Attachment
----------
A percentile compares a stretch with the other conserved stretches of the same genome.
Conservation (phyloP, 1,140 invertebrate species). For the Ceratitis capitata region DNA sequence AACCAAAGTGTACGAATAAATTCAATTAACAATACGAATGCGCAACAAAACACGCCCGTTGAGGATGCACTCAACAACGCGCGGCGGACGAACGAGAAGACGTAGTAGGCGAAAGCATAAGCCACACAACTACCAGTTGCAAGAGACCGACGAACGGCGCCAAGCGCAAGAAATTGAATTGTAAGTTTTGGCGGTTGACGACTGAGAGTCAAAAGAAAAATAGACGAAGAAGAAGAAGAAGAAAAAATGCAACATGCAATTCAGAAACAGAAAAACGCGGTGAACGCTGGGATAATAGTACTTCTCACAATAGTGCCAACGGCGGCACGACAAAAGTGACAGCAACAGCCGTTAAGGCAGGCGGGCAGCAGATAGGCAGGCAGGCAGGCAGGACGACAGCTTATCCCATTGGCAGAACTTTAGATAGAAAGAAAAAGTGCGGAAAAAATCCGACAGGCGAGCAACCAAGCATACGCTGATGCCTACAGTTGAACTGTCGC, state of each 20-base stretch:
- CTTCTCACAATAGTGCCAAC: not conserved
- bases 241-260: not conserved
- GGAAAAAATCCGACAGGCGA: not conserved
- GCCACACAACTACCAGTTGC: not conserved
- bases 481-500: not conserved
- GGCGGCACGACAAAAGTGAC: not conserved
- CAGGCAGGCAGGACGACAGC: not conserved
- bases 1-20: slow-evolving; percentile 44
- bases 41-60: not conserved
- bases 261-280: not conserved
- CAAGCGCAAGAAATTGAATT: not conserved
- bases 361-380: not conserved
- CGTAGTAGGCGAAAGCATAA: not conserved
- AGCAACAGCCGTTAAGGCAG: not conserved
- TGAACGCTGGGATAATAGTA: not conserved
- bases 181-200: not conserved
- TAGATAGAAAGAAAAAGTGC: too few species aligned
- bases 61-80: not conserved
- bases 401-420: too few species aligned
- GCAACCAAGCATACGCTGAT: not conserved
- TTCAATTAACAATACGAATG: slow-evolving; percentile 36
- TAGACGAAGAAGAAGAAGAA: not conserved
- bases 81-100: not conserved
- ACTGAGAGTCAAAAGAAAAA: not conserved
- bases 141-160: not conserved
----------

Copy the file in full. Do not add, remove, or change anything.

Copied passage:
A percentile compares a stretch with the other conserved stretches of the same genome.
Conservation (phyloP, 1,140 invertebrate species). For the Ceratitis capitata region DNA sequence AACCAAAGTGTACGAATAAATTCAATTAACAATACGAATGCGCAACAAAACACGCCCGTTGAGGATGCACTCAACAACGCGCGGCGGACGAACGAGAAGACGTAGTAGGCGAAAGCATAAGCCACACAACTACCAGTTGCAAGAGACCGACGAACGGCGCCAAGCGCAAGAAATTGAATTGTAAGTTTTGGCGGTTGACGACTGAGAGTCAAAAGAAAAATAGACGAAGAAGAAGAAGAAGAAAAAATGCAACATGCAATTCAGAAACAGAAAAACGCGGTGAACGCTGGGATAATAGTACTTCTCACAATAGTGCCAACGGCGGCACGACAAAAGTGACAGCAACAGCCGTTAAGGCAGGCGGGCAGCAGATAGGCAGGCAGGCAGGCAGGACGACAGCTTATCCCATTGGCAGAACTTTAGATAGAAAGAAAAAGTGCGGAAAAAATCCGACAGGCGAGCAACCAAGCATACGCTGATGCCTACAGTTGAACTGTCGC, state of each 20-base stretch:
- CTTCTCACAATAGTGCCAAC: not conserved
- bases 241-260: not conserved
- GGAAAAAATCCGACAGGCGA: not conserved
- GCCACACAACTACCAGTTGC: not conserved
- bases 481-500: not conserved
- GGCGGCACGACAAAAGTGAC: not conserved
- CAGGCAGGCAGGACGACAGC: not conserved
- bases 1-20: slow-evolving; percentile 44
- bases 41-60: not conserved
- bases 261-280: not conserved
- CAAGCGCAAGAAATTGAATT: not conserved
- bases 361-380: not conserved
- CGTAGTAGGCGAAAGCATAA: not conserved
- AGCAACAGCCGTTAAGGCAG: not conserved
- TGAACGCTGGGATAATAGTA: not conserved
- bases 181-200: not conserved
- TAGATAGAAAGAAAAAGTGC: too few species aligned
- bases 61-80: not conserved
- bases 401-420: too few species aligned
- GCAACCAAGCATACGCTGAT: not conserved
- TTCAATTAACAATACGAATG: slow-evolving; percentile 36
- TAGACGAAGAAGAAGAAGAA: not conserved
- bases 81-100: not conserved
- ACTGAGAGTCAAAAGAAAAA: not conserved
- bases 141-160: not conserved